Within days would come an allegation of performance failure by $200,000 worth of Power Magnetics transformers used in the testing of diesel engines in Illinois. A two-year legal battle over blame would end in a private settlement.
"Just devastated," is how Ilene Bannwart described her husband's reaction to the one-two punch. "There were times when he thought he should just throw in the towel."
She had not developed the company affinity that essentially was part of her husband's DNA. But as the daughter of a paint-and-wallpaper chain store owner in St. Louis, she knew well the pull of a family business.
Allowing her husband to walk away from Power Magnetics was not an option. She urged him to rally and agreed to help. Yet when she arrived on the scene there, what she quickly concluded was: "We weren't quite ready for prime time."
Recognizing her own limitations, Ilene Bannwart brought in business consultants: one private, one through a New Jersey state agency.
The private consultant, Joe Menard, said he found in Carl Bannwart a business owner "innovative in product development," but paralyzed by the product failures, "because you don't want to make another mistake."
Among the changes Menard said he recommended, and Carl Bannwart implemented: replacing Power Magnetics' production manager, legal counsel, and accountant; adding new equipment to streamline production; and improving inventory and cost control. A $500,000 state economic development loan helped finance some of that.
Counterintuitive though it might have seemed at a time of zero profit and dwindling orders, Menard urged Bannwart to spend money on sales and marketing "in order to reach beyond what you are currently doing."
That meant visiting customers and reestablishing contact with those who had not done recent business with Power Magnetics.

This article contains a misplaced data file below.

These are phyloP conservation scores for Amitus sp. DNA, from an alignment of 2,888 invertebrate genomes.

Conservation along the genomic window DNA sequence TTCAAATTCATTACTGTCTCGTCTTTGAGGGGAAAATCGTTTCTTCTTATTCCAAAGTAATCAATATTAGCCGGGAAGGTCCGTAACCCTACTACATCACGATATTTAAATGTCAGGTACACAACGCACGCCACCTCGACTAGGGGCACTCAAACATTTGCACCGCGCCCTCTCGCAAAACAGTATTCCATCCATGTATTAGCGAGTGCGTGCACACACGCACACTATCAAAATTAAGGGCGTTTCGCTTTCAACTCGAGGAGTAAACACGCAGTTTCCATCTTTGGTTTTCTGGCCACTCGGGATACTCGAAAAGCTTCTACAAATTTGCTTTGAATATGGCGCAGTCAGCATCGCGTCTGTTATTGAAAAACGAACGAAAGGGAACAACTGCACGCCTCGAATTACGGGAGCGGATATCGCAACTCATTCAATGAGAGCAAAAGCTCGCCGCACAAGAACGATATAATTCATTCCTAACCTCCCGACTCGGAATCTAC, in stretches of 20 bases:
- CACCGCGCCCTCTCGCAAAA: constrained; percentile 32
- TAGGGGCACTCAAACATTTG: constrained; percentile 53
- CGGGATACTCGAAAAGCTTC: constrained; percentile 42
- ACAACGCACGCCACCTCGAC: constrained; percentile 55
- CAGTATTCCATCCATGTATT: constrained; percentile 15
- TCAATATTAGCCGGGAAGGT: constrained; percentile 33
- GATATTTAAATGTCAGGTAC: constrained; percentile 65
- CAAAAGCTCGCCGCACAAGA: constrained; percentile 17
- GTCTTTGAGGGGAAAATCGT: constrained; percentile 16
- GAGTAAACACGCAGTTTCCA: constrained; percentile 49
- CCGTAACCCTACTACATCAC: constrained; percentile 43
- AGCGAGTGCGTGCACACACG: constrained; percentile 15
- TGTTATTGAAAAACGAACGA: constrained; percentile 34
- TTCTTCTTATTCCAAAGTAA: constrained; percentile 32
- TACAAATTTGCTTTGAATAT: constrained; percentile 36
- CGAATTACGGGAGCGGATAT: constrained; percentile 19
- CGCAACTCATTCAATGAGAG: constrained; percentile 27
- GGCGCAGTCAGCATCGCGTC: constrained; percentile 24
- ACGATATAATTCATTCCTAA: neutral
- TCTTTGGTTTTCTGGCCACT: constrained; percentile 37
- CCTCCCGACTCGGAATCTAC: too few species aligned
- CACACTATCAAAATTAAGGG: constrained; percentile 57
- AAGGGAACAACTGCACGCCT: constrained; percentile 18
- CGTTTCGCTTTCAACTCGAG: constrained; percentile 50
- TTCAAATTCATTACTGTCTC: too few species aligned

That the company and Bannwart were having problems was news to three clients contacted by The Inquirer last week, in Wisconsin, Kentucky, and Quebec. Each has been doing business with Power Magnetics for more than 10 years; none said it has ever had a problem with the company's products.
The customers praised Carl Bannwart's technical expertise and his ability to meet any deadline, no matter how tight. Their confidence in the company is no less solid now that they are aware of the problems it has had, the customers said.
"My hat's off to him that he's had his troubles but continues on," said Stephanie Fritz, purchasing manager at Thermex-Thermatron L.P., of Louisville, Ky., which builds radio-frequency heat-sealing equipment. "That makes me like him even more."
As part of continuing on, Bannwart has forged new markets for Power Magnetics, in part by tapping into the burgeoning alternative-energy market, where transformers are needed for wind turbines and electric cars.
Power Magnetics' payroll - down to nine at the height of the chaos - is now up to 30 employees. Bannwart expects to double that and the plant's production capacity in the next two to four years.
Annual sales are close to $10 million; profits are back.
Which means Ilene Bannwart has returned to her own career - these days, as a designer of high-end women's jackets under the iPearl label. She considers herself a wiser businesswoman from the Power Magnetics experience, having picked up pointers on a variety of topics, from product to customer relations.
Her husband, for so long feeling like just an engineer at Power Magnetics, finally has a sense of ownership - now that he's rescued the company.
"I feel now that I've accomplished something," he said.